The official criminal case also includes facts unearthed by the RISE Moldova and Slidstvo.info reporting team that were published in our second investigation, released after Chaus’ disappearance. Among them is the double identity of one of the Ukrainian persons of interest in the abduction case, who is known to have connections to Ukrainian intelligence.
Overall, the criminal case file is chock-full of facts uncovered by investigative journalists. For instance, there are photo snapshots from dozens of CCTV cameras whose video streams from the day of Chaus’ disappearance were analysed by our team.
A case with political repercussions
Aside from the official investigation, the Moldovan Parliament is also scrutinising the key facts of Chaus’ arrival in Chisinau and his subsequent disappearance. Moldovan lawmakers have even formed a special investigative committee on the matter.
A special meeting of the committee behind closed doors recently heard evidence from Moldovan law enforcement officials; this reporter also was invited to speak about the collaborative investigation. The lawmakers were especially interested in the open-source intelligence (OSINT) methodology that the reporting team used to gather evidence for the investigative report on the abduction case, titled “A judge for smuggling”.
The members of Parliament found it surprising that in just a few days a handful of journalists from Moldova and Ukraine had managed to collect video evidence from CCTV cameras, verify departure records of the ten key persons of interest in the abduction case, review their biographies and past job histories, and even uncover a fake passport used by one of the suspects. Some of the persons of interest even provided comments on the investigation (video in Ukrainian).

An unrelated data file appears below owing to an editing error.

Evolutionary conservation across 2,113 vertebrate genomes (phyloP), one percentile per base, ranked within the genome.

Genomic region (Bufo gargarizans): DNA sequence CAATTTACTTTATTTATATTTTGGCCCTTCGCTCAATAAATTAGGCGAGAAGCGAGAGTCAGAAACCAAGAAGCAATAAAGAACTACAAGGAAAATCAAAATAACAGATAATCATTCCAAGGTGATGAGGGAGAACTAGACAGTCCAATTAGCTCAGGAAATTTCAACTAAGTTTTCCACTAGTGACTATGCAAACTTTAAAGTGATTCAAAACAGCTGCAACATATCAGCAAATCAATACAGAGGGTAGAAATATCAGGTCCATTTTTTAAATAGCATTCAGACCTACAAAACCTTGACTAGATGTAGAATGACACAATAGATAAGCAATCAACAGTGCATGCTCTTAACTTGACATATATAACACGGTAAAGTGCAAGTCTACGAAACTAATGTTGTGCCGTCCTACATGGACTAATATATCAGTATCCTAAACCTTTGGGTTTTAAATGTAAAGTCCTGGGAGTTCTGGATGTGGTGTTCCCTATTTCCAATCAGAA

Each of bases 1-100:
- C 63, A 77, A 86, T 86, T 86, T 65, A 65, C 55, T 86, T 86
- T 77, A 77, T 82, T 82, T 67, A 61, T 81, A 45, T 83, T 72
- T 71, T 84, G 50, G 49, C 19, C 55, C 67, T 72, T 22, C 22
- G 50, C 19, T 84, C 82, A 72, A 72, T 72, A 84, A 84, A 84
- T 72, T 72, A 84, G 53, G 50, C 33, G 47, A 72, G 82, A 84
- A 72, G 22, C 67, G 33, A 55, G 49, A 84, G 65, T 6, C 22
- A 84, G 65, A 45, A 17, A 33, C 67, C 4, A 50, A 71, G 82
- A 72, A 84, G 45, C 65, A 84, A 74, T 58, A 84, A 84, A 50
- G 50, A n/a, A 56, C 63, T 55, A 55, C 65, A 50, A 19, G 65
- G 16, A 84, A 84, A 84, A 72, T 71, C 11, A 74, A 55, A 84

Sources close to the official Moldovan investigation told this reporter that it is regrettable that “instead of strengthening cooperation between Kyiv and Chisinau Ukrainian security services were recklessly acting on their own without informing the Moldovan side and making the Moldovan security system as a whole look bad”.
One of the members of the special parliamentary committee pointed out in a comment to GV that “in the current political climate this incident plays into the hands of the Kremlin and “kremlinovici” (a term used to describe Moldovan political actors supportive of Russian authorities)”.
According to the lawmaker, who asked to remain anonymous due to the ongoing investigation into Chaus’ case,
…to rebuild trust, the Ukrainian side should either acknowledge their participation in this controversy or assist in identifying the real culprits and their handlers who may be connected to the abduction. The acknowledgement could be public or private, but must provide notice of substantial detail through the law enforcement channels.
Experts who spoke to this reporter believe that the abduction of the judge could lead to a temporary cooling-off of bilateral relations between Moldova and Ukraine.
Whatever the outcome, both the story of Chaus’ escape to Moldova and the fact of his disappearance demonstrate the risks that the continued use of law enforcement and judicial powers by political elites in Ukraine and Moldova for personal gain poses for regional security.
Aleksey Tulbure, director of the Institute of oral history of Moldova, believes the two countries “have an opportunity to seek joint solutions to similar problems (such as separatism) and set joint priorities in homeland and foreign policy, as well as build mutual understanding between heads of state. Squandering such an opportunity would be unacceptable”.